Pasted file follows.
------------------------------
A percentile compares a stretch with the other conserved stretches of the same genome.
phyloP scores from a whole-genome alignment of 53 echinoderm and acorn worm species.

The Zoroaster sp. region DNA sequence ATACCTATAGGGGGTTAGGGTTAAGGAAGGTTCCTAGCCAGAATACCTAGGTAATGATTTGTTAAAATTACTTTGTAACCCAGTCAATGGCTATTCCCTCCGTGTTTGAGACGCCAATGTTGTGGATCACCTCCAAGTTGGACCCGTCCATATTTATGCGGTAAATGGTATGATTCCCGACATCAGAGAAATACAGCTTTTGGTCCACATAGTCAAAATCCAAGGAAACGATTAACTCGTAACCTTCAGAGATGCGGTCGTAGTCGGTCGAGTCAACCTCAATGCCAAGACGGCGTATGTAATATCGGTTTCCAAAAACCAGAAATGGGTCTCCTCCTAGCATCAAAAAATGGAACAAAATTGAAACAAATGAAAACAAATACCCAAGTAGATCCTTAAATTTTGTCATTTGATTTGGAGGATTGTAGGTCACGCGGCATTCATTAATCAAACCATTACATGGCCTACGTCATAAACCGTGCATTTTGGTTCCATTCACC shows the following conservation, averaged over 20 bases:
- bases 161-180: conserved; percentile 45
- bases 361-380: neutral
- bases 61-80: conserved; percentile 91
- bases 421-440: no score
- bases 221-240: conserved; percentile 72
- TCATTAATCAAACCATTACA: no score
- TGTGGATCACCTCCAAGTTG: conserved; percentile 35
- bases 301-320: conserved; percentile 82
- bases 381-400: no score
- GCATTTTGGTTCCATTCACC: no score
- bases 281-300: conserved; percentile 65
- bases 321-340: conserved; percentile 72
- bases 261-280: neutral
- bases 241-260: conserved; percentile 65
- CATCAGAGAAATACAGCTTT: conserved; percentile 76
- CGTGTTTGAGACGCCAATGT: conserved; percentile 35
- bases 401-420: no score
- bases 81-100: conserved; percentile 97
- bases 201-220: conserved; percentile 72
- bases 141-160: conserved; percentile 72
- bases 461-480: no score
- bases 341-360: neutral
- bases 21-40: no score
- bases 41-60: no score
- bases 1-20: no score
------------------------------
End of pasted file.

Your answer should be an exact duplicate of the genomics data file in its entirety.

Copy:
A percentile compares a stretch with the other conserved stretches of the same genome.
phyloP scores from a whole-genome alignment of 53 echinoderm and acorn worm species.

The Zoroaster sp. region DNA sequence ATACCTATAGGGGGTTAGGGTTAAGGAAGGTTCCTAGCCAGAATACCTAGGTAATGATTTGTTAAAATTACTTTGTAACCCAGTCAATGGCTATTCCCTCCGTGTTTGAGACGCCAATGTTGTGGATCACCTCCAAGTTGGACCCGTCCATATTTATGCGGTAAATGGTATGATTCCCGACATCAGAGAAATACAGCTTTTGGTCCACATAGTCAAAATCCAAGGAAACGATTAACTCGTAACCTTCAGAGATGCGGTCGTAGTCGGTCGAGTCAACCTCAATGCCAAGACGGCGTATGTAATATCGGTTTCCAAAAACCAGAAATGGGTCTCCTCCTAGCATCAAAAAATGGAACAAAATTGAAACAAATGAAAACAAATACCCAAGTAGATCCTTAAATTTTGTCATTTGATTTGGAGGATTGTAGGTCACGCGGCATTCATTAATCAAACCATTACATGGCCTACGTCATAAACCGTGCATTTTGGTTCCATTCACC shows the following conservation, averaged over 20 bases:
- bases 161-180: conserved; percentile 45
- bases 361-380: neutral
- bases 61-80: conserved; percentile 91
- bases 421-440: no score
- bases 221-240: conserved; percentile 72
- TCATTAATCAAACCATTACA: no score
- TGTGGATCACCTCCAAGTTG: conserved; percentile 35
- bases 301-320: conserved; percentile 82
- bases 381-400: no score
- GCATTTTGGTTCCATTCACC: no score
- bases 281-300: conserved; percentile 65
- bases 321-340: conserved; percentile 72
- bases 261-280: neutral
- bases 241-260: conserved; percentile 65
- CATCAGAGAAATACAGCTTT: conserved; percentile 76
- CGTGTTTGAGACGCCAATGT: conserved; percentile 35
- bases 401-420: no score
- bases 81-100: conserved; percentile 97
- bases 201-220: conserved; percentile 72
- bases 141-160: conserved; percentile 72
- bases 461-480: no score
- bases 341-360: neutral
- bases 21-40: no score
- bases 41-60: no score
- bases 1-20: no score